America's Health Insurance Plans said a number of issues merit a re-examination of the HPID compliance date, including the fact that health plans can adopt their HPID starting on Oct. 1, 2012. As a result, “there is unclear expectation as to whether covered entities should use their HPID in transactions or wait until the implementation date (either October 1, 2014 or in the case of small health plans October 1, 2015),” Jeanette Thornton, AHIP's vice president for health IT strategies, said in a comment letter.

AHIP also said it was concerned that HPID compliance would be occurring at the same time as ICD-10 compliance.

Regarding the specificity of HPIDs, AHIP said it supported the CMS position that more granularity is not needed.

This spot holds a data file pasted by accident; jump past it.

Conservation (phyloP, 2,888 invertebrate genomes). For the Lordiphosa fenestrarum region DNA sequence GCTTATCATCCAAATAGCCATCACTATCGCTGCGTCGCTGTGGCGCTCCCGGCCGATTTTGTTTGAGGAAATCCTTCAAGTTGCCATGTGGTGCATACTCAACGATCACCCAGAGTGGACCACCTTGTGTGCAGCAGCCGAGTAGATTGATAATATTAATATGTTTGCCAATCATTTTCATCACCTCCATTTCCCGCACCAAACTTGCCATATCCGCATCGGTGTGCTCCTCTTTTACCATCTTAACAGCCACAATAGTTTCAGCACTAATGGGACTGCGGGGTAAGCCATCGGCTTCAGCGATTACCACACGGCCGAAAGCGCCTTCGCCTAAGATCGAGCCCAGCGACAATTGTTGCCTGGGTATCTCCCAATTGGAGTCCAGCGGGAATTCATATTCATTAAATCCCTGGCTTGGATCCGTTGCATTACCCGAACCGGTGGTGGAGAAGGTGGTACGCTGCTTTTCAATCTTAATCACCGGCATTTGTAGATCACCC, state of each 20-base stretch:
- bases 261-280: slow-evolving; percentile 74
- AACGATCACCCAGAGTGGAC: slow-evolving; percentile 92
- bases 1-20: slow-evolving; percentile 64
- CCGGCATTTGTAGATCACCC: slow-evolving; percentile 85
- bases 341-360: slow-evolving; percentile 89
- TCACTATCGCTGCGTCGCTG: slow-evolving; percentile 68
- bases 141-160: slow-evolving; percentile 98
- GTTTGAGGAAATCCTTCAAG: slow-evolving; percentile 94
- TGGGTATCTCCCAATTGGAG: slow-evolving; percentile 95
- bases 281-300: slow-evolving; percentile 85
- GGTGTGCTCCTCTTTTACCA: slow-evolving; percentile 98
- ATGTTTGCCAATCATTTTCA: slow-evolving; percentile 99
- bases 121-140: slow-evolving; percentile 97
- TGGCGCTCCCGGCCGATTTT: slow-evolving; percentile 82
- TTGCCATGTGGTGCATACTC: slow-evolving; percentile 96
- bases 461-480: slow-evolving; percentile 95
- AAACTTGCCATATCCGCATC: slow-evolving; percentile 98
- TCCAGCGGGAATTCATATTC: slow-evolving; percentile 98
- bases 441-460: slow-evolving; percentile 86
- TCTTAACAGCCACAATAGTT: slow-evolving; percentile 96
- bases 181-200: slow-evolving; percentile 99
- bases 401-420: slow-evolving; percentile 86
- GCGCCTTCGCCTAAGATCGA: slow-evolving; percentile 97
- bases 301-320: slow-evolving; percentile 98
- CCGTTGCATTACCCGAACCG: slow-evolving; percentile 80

“A more granular approach would add significant administrative costs to the implementation of HPID and would require the creation of a clearinghouse to maintain a myriad of separate identifiers with little gain for providers, vendors, and health plans,” the AHIP letter said.

CMS should also make clear that any use of an HPID beyond a HIPAA transaction is optional, and that an HPID should not be required on a health plan enrollment card, AHIP said.

By James Swann  

The health plan identifier proposed rule is at The AHA comment letter is at The MGMA comment letter is at The AHIP comment letter is at